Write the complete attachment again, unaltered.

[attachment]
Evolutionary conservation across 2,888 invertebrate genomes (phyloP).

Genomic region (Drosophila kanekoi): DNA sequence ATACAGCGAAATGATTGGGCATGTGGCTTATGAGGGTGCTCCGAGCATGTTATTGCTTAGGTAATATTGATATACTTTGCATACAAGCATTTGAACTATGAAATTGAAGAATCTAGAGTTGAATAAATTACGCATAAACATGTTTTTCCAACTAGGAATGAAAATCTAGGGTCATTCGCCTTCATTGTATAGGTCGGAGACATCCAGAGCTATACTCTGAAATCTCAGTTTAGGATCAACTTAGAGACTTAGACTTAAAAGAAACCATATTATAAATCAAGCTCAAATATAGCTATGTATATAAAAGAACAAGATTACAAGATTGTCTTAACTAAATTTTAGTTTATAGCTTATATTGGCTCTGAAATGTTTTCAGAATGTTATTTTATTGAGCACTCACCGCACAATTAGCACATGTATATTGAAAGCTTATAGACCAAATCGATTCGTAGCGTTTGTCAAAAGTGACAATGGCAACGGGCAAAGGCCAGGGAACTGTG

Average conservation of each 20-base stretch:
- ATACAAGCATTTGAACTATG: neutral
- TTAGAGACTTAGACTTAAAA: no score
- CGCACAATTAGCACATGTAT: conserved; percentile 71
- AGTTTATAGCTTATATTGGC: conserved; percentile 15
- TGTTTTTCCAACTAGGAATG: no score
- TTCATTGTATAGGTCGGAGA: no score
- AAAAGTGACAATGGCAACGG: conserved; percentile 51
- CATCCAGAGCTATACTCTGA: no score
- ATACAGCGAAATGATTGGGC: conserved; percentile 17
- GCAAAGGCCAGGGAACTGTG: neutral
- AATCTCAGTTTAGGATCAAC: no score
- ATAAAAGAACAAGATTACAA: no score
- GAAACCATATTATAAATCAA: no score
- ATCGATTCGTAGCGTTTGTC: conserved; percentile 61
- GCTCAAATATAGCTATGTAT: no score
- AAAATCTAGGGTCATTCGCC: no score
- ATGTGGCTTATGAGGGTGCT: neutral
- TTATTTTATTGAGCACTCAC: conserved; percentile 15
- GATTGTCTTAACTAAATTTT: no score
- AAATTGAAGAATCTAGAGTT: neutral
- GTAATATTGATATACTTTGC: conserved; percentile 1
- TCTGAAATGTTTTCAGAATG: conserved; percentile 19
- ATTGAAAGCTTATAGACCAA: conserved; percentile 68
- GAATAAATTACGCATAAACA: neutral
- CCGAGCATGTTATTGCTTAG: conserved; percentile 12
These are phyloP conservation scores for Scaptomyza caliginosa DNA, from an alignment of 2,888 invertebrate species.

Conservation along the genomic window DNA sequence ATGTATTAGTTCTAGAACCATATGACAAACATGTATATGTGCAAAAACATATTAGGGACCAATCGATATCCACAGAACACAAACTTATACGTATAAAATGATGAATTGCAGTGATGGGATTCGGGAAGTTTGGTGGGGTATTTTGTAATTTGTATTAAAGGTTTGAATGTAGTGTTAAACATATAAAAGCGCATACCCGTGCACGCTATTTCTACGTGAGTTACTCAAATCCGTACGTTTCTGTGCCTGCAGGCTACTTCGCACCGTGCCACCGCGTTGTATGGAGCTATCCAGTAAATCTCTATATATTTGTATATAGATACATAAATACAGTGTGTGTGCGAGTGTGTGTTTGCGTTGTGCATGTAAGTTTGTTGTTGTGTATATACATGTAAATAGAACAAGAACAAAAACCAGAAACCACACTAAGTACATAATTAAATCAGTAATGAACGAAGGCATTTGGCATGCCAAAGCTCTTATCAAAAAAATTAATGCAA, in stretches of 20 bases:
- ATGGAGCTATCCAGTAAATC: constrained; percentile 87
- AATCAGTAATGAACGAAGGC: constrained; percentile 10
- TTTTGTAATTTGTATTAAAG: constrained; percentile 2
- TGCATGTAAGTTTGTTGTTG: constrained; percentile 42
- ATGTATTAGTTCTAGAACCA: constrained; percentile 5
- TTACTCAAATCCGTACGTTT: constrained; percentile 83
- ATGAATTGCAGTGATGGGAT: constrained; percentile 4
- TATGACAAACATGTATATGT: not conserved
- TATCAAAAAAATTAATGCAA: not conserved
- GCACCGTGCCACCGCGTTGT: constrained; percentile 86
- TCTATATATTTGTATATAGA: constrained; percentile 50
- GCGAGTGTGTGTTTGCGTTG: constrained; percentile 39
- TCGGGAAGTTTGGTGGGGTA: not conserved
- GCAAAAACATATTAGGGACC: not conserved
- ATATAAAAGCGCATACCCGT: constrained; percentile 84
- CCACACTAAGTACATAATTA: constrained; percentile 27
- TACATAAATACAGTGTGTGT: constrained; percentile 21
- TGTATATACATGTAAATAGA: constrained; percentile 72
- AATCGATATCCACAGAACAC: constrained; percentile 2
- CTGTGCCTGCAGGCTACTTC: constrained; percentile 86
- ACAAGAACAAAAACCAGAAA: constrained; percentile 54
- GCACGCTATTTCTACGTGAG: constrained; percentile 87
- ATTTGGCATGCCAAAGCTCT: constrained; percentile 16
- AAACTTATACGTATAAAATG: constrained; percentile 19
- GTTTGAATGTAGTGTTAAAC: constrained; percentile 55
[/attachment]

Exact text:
Evolutionary conservation across 2,888 invertebrate genomes (phyloP).

Genomic region (Drosophila kanekoi): DNA sequence ATACAGCGAAATGATTGGGCATGTGGCTTATGAGGGTGCTCCGAGCATGTTATTGCTTAGGTAATATTGATATACTTTGCATACAAGCATTTGAACTATGAAATTGAAGAATCTAGAGTTGAATAAATTACGCATAAACATGTTTTTCCAACTAGGAATGAAAATCTAGGGTCATTCGCCTTCATTGTATAGGTCGGAGACATCCAGAGCTATACTCTGAAATCTCAGTTTAGGATCAACTTAGAGACTTAGACTTAAAAGAAACCATATTATAAATCAAGCTCAAATATAGCTATGTATATAAAAGAACAAGATTACAAGATTGTCTTAACTAAATTTTAGTTTATAGCTTATATTGGCTCTGAAATGTTTTCAGAATGTTATTTTATTGAGCACTCACCGCACAATTAGCACATGTATATTGAAAGCTTATAGACCAAATCGATTCGTAGCGTTTGTCAAAAGTGACAATGGCAACGGGCAAAGGCCAGGGAACTGTG

Average conservation of each 20-base stretch:
- ATACAAGCATTTGAACTATG: neutral
- TTAGAGACTTAGACTTAAAA: no score
- CGCACAATTAGCACATGTAT: conserved; percentile 71
- AGTTTATAGCTTATATTGGC: conserved; percentile 15
- TGTTTTTCCAACTAGGAATG: no score
- TTCATTGTATAGGTCGGAGA: no score
- AAAAGTGACAATGGCAACGG: conserved; percentile 51
- CATCCAGAGCTATACTCTGA: no score
- ATACAGCGAAATGATTGGGC: conserved; percentile 17
- GCAAAGGCCAGGGAACTGTG: neutral
- AATCTCAGTTTAGGATCAAC: no score
- ATAAAAGAACAAGATTACAA: no score
- GAAACCATATTATAAATCAA: no score
- ATCGATTCGTAGCGTTTGTC: conserved; percentile 61
- GCTCAAATATAGCTATGTAT: no score
- AAAATCTAGGGTCATTCGCC: no score
- ATGTGGCTTATGAGGGTGCT: neutral
- TTATTTTATTGAGCACTCAC: conserved; percentile 15
- GATTGTCTTAACTAAATTTT: no score
- AAATTGAAGAATCTAGAGTT: neutral
- GTAATATTGATATACTTTGC: conserved; percentile 1
- TCTGAAATGTTTTCAGAATG: conserved; percentile 19
- ATTGAAAGCTTATAGACCAA: conserved; percentile 68
- GAATAAATTACGCATAAACA: neutral
- CCGAGCATGTTATTGCTTAG: conserved; percentile 12
These are phyloP conservation scores for Scaptomyza caliginosa DNA, from an alignment of 2,888 invertebrate species.

Conservation along the genomic window DNA sequence ATGTATTAGTTCTAGAACCATATGACAAACATGTATATGTGCAAAAACATATTAGGGACCAATCGATATCCACAGAACACAAACTTATACGTATAAAATGATGAATTGCAGTGATGGGATTCGGGAAGTTTGGTGGGGTATTTTGTAATTTGTATTAAAGGTTTGAATGTAGTGTTAAACATATAAAAGCGCATACCCGTGCACGCTATTTCTACGTGAGTTACTCAAATCCGTACGTTTCTGTGCCTGCAGGCTACTTCGCACCGTGCCACCGCGTTGTATGGAGCTATCCAGTAAATCTCTATATATTTGTATATAGATACATAAATACAGTGTGTGTGCGAGTGTGTGTTTGCGTTGTGCATGTAAGTTTGTTGTTGTGTATATACATGTAAATAGAACAAGAACAAAAACCAGAAACCACACTAAGTACATAATTAAATCAGTAATGAACGAAGGCATTTGGCATGCCAAAGCTCTTATCAAAAAAATTAATGCAA, in stretches of 20 bases:
- ATGGAGCTATCCAGTAAATC: constrained; percentile 87
- AATCAGTAATGAACGAAGGC: constrained; percentile 10
- TTTTGTAATTTGTATTAAAG: constrained; percentile 2
- TGCATGTAAGTTTGTTGTTG: constrained; percentile 42
- ATGTATTAGTTCTAGAACCA: constrained; percentile 5
- TTACTCAAATCCGTACGTTT: constrained; percentile 83
- ATGAATTGCAGTGATGGGAT: constrained; percentile 4
- TATGACAAACATGTATATGT: not conserved
- TATCAAAAAAATTAATGCAA: not conserved
- GCACCGTGCCACCGCGTTGT: constrained; percentile 86
- TCTATATATTTGTATATAGA: constrained; percentile 50
- GCGAGTGTGTGTTTGCGTTG: constrained; percentile 39
- TCGGGAAGTTTGGTGGGGTA: not conserved
- GCAAAAACATATTAGGGACC: not conserved
- ATATAAAAGCGCATACCCGT: constrained; percentile 84
- CCACACTAAGTACATAATTA: constrained; percentile 27
- TACATAAATACAGTGTGTGT: constrained; percentile 21
- TGTATATACATGTAAATAGA: constrained; percentile 72
- AATCGATATCCACAGAACAC: constrained; percentile 2
- CTGTGCCTGCAGGCTACTTC: constrained; percentile 86
- ACAAGAACAAAAACCAGAAA: constrained; percentile 54
- GCACGCTATTTCTACGTGAG: constrained; percentile 87
- ATTTGGCATGCCAAAGCTCT: constrained; percentile 16
- AAACTTATACGTATAAAATG: constrained; percentile 19
- GTTTGAATGTAGTGTTAAAC: constrained; percentile 55